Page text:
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August 31, 2017

Interesting accounting of effort by Michigan juve killer to get Miller resentencing relief even though he is parole eligible

I was intrigued to see this local Michigan story, headlined "Sides plea on re-sentencing of teen killer," discussing a courtroom debate over whether a juvenile killer long ago sentenced to life with parole should still be able to secure resentencing thanks to the Supreme Court's recent Eighth Amendment jurisprudence. I find the story intriguing not only because of an effort to expand the reach of Miller, but also because the murder victim's family is apparently supportive of the offender's effort to secure release nearly four decades after the crime:

Members of both families packed a courtroom Wednesday as lawyers argued for and against a re-sentencing for a man who killed a high school classmate in 1980. Relatives of Michael Johnson, serving a life sentence for murdering Sue Ellen Machemer, and relatives of Sue Ellen sat on the same side of the courtroom during his bid for re-sentencing. For years, the victim’s family, as well as Johnson’s, have supported his release from prison.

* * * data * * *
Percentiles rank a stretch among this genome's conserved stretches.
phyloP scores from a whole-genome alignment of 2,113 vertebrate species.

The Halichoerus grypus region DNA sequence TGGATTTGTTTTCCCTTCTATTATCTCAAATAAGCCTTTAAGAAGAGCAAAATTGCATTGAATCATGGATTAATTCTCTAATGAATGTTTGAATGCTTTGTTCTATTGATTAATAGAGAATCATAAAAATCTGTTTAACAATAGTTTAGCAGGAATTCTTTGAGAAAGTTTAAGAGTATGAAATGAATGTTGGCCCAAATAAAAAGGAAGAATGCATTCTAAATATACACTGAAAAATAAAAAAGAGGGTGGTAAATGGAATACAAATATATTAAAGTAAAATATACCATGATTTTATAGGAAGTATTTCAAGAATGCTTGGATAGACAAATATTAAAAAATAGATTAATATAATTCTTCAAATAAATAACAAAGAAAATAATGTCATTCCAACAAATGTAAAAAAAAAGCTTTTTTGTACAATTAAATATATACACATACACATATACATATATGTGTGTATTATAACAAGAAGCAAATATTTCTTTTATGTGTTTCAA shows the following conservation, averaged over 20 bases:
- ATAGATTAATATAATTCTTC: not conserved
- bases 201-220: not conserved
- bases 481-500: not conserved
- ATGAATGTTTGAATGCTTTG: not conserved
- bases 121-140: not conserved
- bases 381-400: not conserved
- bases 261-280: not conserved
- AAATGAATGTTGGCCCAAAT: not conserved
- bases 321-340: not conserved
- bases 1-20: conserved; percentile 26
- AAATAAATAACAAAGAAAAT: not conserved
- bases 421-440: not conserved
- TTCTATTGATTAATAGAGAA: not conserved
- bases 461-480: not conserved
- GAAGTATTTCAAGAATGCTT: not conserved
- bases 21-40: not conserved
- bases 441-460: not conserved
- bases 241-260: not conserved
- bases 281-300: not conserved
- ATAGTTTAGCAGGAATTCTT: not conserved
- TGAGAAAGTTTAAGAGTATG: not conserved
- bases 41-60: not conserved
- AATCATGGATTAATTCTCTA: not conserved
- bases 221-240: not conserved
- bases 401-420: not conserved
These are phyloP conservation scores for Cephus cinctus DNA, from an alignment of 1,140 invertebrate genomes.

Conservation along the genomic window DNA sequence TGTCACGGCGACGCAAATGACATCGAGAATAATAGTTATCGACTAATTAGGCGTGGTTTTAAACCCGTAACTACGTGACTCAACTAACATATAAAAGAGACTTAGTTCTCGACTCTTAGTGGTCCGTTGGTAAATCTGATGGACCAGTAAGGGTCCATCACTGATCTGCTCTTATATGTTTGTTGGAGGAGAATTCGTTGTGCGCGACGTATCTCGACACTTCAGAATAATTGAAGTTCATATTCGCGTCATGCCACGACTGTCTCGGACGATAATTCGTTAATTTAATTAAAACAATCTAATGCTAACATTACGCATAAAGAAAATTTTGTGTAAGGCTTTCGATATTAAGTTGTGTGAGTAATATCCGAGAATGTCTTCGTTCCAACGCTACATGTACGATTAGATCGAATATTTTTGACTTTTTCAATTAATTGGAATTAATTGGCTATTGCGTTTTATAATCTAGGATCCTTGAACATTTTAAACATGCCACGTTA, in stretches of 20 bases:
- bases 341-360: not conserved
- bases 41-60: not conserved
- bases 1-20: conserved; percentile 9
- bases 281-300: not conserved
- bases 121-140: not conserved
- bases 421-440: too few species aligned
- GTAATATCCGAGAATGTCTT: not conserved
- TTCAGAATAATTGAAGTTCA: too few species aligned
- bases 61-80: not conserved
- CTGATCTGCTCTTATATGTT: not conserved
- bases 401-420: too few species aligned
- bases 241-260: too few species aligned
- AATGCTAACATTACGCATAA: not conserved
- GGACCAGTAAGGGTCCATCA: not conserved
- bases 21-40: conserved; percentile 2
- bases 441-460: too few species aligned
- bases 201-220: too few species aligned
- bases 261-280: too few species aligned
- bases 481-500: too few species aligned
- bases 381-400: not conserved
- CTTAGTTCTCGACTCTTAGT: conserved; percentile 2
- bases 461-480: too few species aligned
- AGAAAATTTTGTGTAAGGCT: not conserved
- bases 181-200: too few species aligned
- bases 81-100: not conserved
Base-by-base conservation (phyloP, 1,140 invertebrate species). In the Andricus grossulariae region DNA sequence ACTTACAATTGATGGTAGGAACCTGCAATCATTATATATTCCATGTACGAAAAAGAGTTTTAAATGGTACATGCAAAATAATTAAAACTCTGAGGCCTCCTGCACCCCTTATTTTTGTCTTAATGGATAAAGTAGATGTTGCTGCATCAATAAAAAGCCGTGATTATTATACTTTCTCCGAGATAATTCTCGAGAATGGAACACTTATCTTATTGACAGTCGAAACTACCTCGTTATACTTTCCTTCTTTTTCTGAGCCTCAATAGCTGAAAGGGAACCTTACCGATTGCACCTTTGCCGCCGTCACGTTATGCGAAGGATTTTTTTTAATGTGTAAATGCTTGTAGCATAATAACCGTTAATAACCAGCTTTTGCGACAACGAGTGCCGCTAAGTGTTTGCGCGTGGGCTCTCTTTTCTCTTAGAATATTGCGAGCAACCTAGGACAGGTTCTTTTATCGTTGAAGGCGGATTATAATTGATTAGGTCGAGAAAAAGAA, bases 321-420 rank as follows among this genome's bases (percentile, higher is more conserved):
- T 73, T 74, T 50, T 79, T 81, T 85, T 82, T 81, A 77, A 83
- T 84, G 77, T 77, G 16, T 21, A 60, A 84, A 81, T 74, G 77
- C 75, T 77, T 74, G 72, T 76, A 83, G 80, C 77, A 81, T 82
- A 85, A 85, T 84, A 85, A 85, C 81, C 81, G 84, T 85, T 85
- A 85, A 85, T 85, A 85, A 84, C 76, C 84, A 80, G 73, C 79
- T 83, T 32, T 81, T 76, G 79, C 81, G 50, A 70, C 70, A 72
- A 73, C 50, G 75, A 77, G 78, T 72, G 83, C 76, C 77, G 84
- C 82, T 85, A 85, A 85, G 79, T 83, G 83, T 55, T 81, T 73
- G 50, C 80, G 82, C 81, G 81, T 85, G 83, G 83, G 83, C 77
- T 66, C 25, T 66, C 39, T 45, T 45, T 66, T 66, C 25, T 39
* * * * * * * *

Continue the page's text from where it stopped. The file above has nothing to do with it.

Johnson, 54, was 17 when he killed Sue Ellen, a 15-year-old classmate at Lakeshore High School, where they were both juniors. Johnson, who is in the Ionia Correctional Facility, did not appear at Wednesday’s hearing. His lawyer, Mary Chartier of Lansing, argued for a re-sentencing for Johnson, saying his life sentence, though parolable, is unconstitutional and invalid based on new information about the brain development and characteristics of juveniles. Also, because the Michigan Parole Board has not taken an interest in Johnson’s case, he has no meaningful opportunity for release, Chartier told Berrien County Trial Court Judge John Donahue.

Berrien Assistant Prosecutor Aaron Mead argued that the Parole Board’s action, or lack of, has nothing to do with the validity of the sentence, and that Johnson’s case would be better fought by suing the Parole Board. “Frankly, allowing somebody to back door the Parole Board by saying a sentence is invalid is a very bad precedent,” Mead told the judge at a hearing Wednesday on Johnson’s motion for a re-sentencing.

Donahue took the lawyers’ arguments under advisement and said he will rule in four to eight weeks whether Johnson should be re-sentenced.

Chartier said Johnson’s sentence is unconstitutional because it began when he was a juvenile. The U.S. Supreme Court has ruled that mandatory life imprisonment without the possibility of parole violates the Eighth Amendment when applied to juveniles. Because the ruling is retroactive, courts are working through a number of first-degree murder cases involving juvenile offenders, and in some cases re-sentencing them.

Mead argues that Johnson’s case does not apply because he pleaded guilty to second-degree murder, and was sentenced by the late Judge Julian Hughes to life in prison with the possibility of parole. After serving 10 years, Johnson came into the parole board’s jurisdiction, but the board has never expressed interest in paroling him.